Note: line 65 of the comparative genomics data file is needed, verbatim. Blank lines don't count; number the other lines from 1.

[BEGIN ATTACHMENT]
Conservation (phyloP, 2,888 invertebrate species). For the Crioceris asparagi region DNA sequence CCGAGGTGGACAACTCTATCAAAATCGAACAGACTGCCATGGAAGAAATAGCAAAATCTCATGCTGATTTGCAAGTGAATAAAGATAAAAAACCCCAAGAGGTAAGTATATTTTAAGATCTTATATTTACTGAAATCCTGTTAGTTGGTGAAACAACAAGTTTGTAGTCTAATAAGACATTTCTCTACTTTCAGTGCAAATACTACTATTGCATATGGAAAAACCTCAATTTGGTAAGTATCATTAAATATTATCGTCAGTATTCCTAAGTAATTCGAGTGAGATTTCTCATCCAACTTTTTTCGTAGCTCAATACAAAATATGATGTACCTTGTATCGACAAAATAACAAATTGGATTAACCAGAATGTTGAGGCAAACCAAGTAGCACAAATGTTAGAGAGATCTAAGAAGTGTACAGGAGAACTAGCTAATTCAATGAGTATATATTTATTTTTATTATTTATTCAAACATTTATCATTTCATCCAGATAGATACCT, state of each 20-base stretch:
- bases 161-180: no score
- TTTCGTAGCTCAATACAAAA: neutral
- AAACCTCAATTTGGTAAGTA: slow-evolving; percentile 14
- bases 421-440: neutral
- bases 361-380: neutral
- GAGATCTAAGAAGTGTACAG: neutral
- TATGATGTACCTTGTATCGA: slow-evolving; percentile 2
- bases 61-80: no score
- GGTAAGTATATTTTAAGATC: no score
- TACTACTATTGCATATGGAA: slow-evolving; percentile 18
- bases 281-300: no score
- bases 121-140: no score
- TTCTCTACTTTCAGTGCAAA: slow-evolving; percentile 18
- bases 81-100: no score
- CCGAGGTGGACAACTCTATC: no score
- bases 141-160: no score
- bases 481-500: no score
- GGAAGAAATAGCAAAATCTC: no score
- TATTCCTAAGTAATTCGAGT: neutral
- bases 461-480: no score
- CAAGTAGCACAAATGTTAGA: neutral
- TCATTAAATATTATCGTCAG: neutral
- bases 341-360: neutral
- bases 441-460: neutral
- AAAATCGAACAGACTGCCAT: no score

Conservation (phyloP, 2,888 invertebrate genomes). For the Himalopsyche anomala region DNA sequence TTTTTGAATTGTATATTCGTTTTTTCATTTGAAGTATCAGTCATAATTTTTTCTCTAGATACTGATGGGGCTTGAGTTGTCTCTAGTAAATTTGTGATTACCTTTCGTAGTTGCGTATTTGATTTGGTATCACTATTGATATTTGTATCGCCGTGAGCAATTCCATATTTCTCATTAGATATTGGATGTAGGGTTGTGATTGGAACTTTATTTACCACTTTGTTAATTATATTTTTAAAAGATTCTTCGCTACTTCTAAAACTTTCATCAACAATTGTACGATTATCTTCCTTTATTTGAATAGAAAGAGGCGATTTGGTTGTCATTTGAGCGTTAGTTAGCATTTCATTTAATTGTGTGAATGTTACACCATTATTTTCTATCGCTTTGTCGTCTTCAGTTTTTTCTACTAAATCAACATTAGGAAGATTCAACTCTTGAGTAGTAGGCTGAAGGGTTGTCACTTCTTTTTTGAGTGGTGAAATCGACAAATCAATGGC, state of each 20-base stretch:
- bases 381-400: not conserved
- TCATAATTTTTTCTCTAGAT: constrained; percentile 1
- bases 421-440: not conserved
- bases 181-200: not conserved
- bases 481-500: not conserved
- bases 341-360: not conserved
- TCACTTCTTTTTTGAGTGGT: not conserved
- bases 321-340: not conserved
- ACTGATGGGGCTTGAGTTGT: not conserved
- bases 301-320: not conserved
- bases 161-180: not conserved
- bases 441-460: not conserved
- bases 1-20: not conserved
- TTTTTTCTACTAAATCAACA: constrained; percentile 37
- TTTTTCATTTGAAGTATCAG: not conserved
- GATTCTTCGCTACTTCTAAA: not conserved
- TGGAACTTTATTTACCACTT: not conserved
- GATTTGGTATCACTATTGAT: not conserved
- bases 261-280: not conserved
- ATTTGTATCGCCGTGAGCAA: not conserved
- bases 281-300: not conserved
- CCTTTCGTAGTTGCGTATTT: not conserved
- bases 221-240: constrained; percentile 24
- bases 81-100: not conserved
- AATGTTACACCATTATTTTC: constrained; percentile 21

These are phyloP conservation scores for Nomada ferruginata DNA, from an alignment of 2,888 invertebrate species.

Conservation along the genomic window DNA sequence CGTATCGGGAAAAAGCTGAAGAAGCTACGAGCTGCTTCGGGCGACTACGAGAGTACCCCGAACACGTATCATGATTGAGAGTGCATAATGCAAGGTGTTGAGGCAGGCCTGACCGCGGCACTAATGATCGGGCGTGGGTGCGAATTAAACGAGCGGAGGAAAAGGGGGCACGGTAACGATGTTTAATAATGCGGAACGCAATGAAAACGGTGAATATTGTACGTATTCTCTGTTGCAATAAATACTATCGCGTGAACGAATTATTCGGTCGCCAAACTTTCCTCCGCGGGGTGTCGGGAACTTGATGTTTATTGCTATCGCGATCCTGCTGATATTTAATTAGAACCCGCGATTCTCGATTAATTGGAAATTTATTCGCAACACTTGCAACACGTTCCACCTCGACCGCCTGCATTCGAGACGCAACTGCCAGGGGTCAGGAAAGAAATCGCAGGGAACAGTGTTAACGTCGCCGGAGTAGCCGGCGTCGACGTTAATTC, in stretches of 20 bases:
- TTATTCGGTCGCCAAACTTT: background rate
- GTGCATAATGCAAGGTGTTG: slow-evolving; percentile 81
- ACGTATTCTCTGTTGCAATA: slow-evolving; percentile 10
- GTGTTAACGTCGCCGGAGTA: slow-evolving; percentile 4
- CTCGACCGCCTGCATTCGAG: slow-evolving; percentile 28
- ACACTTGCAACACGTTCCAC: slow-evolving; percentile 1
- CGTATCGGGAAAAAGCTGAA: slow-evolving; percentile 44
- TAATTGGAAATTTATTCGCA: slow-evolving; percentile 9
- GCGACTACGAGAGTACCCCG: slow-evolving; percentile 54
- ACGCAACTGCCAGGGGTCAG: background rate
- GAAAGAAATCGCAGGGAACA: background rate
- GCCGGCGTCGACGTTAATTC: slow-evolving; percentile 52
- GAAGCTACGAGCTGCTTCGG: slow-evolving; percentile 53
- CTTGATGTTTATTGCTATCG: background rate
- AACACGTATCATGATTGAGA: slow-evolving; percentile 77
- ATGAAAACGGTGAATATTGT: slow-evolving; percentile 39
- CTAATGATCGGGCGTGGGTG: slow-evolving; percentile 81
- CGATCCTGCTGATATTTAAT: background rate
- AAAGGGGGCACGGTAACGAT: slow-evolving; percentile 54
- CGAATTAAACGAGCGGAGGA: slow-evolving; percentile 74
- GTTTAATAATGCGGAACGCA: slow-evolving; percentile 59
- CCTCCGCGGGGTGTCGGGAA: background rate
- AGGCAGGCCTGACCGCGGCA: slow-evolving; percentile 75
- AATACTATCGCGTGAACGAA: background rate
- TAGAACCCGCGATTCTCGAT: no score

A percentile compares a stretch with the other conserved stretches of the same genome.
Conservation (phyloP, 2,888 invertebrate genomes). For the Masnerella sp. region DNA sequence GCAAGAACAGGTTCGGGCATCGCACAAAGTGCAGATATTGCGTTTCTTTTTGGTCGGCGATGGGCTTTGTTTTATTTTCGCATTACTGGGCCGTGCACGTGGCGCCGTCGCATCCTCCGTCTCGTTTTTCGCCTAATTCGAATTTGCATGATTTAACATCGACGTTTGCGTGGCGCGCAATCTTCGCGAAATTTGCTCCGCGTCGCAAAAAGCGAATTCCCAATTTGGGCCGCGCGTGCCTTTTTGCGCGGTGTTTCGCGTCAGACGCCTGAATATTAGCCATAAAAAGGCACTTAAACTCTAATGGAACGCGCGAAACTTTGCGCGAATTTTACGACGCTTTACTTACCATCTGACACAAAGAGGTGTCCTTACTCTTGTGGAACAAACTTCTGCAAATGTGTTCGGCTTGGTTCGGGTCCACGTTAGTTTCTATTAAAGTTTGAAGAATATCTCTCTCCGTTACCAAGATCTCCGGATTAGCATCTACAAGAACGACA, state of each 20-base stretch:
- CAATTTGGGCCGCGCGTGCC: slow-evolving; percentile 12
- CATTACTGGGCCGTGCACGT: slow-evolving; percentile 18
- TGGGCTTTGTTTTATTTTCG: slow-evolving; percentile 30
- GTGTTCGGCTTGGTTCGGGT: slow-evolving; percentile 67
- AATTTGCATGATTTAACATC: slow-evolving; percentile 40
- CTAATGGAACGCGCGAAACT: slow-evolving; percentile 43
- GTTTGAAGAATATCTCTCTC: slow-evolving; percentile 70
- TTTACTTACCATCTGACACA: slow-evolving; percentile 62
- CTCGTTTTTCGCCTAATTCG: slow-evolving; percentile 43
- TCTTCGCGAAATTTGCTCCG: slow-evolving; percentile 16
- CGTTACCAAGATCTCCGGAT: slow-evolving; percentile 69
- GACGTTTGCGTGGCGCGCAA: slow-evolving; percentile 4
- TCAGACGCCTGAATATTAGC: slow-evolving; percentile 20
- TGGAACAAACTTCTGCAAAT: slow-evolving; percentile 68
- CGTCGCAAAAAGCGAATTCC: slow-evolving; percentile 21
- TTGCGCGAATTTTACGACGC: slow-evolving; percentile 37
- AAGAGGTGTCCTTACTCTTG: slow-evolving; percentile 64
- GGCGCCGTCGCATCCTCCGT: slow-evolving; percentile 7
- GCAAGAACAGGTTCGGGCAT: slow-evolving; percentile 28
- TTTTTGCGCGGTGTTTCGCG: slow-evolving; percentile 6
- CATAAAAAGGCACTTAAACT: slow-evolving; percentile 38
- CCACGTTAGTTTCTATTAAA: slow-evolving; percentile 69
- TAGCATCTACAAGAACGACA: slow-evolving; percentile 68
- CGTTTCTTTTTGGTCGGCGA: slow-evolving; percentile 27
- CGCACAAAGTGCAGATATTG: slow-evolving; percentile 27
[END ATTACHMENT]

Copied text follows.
- GAAAGAAATCGCAGGGAACA: background rate